More on Married Deacons and Continence

Some months ago, there was a controversy on various Catholic blogs as to whether married Catholic deacons may have marital relations with their spouses. Dr. Ed Peters of In the Light of the Law (A Canon lawyer’s blog) proposed an interpretation of Canon law that would forbid all married permanent deacons from having marital relations with their spouses. Note that his position is based only on Canon law:

Briefly, my canonical arguments for clerical continence as binding married clerics do not, repeat not, depend on my ability to prove the “apostolic origins” of clerical continence. My arguments for clerical continence rest on what the law requires today. (post of 8 August 2012)

He is not arguing that the eternal moral law, or Sacred Tradition or Sacred Scripture require married permanent deacons to refrain perpetually from marital relations. He is only arguing that this continence is current discipline, not doctrine.

Now I thought that the controversy was settled when the Pontifical Council for Legislative Texts gave its authoritative interpretation of Canon law on this point:

In recent months, published opinions have appeared in scholarly journals and on Internet blogs that have raised questions about the observance of diaconal continence by married permanent deacons in the Latin Catholic Church. The opinions have suggested that the clerical obligation to observe “perfect and perpetual continence for the sake of the kingdom of heaven” (c. 277, §1 CIC) remains binding upon married permanent deacons, despite the dispensation provided to them in canon law from the obligation to observe celibacy (c. 1042, 1° CIC).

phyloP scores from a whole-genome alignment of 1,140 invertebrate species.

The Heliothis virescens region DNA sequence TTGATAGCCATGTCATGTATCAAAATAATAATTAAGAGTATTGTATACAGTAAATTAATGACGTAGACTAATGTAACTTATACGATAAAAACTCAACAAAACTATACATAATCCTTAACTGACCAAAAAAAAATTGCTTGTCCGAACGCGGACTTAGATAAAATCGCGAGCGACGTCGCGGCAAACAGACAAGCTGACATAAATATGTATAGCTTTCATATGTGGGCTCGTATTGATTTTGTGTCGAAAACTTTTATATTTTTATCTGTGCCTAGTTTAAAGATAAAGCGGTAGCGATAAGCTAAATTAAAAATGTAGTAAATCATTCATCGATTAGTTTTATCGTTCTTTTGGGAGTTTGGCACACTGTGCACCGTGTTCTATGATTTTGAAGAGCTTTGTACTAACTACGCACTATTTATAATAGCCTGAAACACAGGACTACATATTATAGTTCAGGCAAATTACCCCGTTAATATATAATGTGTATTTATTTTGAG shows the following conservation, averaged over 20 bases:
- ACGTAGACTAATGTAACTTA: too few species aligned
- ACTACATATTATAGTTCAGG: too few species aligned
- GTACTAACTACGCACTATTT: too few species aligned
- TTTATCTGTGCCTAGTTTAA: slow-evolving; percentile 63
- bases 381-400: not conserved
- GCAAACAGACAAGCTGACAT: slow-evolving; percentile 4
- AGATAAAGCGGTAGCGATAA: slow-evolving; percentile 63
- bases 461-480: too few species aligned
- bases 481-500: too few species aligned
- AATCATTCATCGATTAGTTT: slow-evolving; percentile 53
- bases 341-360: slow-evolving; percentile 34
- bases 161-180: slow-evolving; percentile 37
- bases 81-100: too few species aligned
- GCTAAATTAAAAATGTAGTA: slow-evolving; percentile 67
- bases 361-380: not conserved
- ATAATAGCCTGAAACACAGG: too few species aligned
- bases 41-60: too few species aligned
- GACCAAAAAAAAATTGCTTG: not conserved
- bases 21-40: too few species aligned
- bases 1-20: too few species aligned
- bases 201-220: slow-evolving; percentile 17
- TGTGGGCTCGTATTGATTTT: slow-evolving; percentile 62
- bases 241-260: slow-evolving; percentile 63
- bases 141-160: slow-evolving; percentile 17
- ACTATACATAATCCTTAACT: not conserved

In response to repeated requests for an authoritative clarification on this matter, the Committee on Clergy, Consecrated Life and Vocations and the Committee on Canonical Affairs and Church Governance requested the assistance of the USCCB President in seeking a clarification from the Pontifical Council for Legislative Texts.

Earlier this week, we were informed that Cardinal-designate Francesco Coccopalmerio, President of the Pontifical Council for Legislative Texts, with Bishop Juan Ignacio Arrieta, Secretary, has forwarded to Cardinal-designate Timothy M. Dolan the Pontifical Council’s observations on the matter (Prot. N. 13095/2011). The observations, which were formulated in consultation with the Congregation for the Doctrine of the Faith, clarify that married permanent deacons are not bound to observe perfect and perpetual continence, as long as their marriage lasts. (Deacon’s Bench)

But Dr. Peters continues to insist that his interpretation is correct.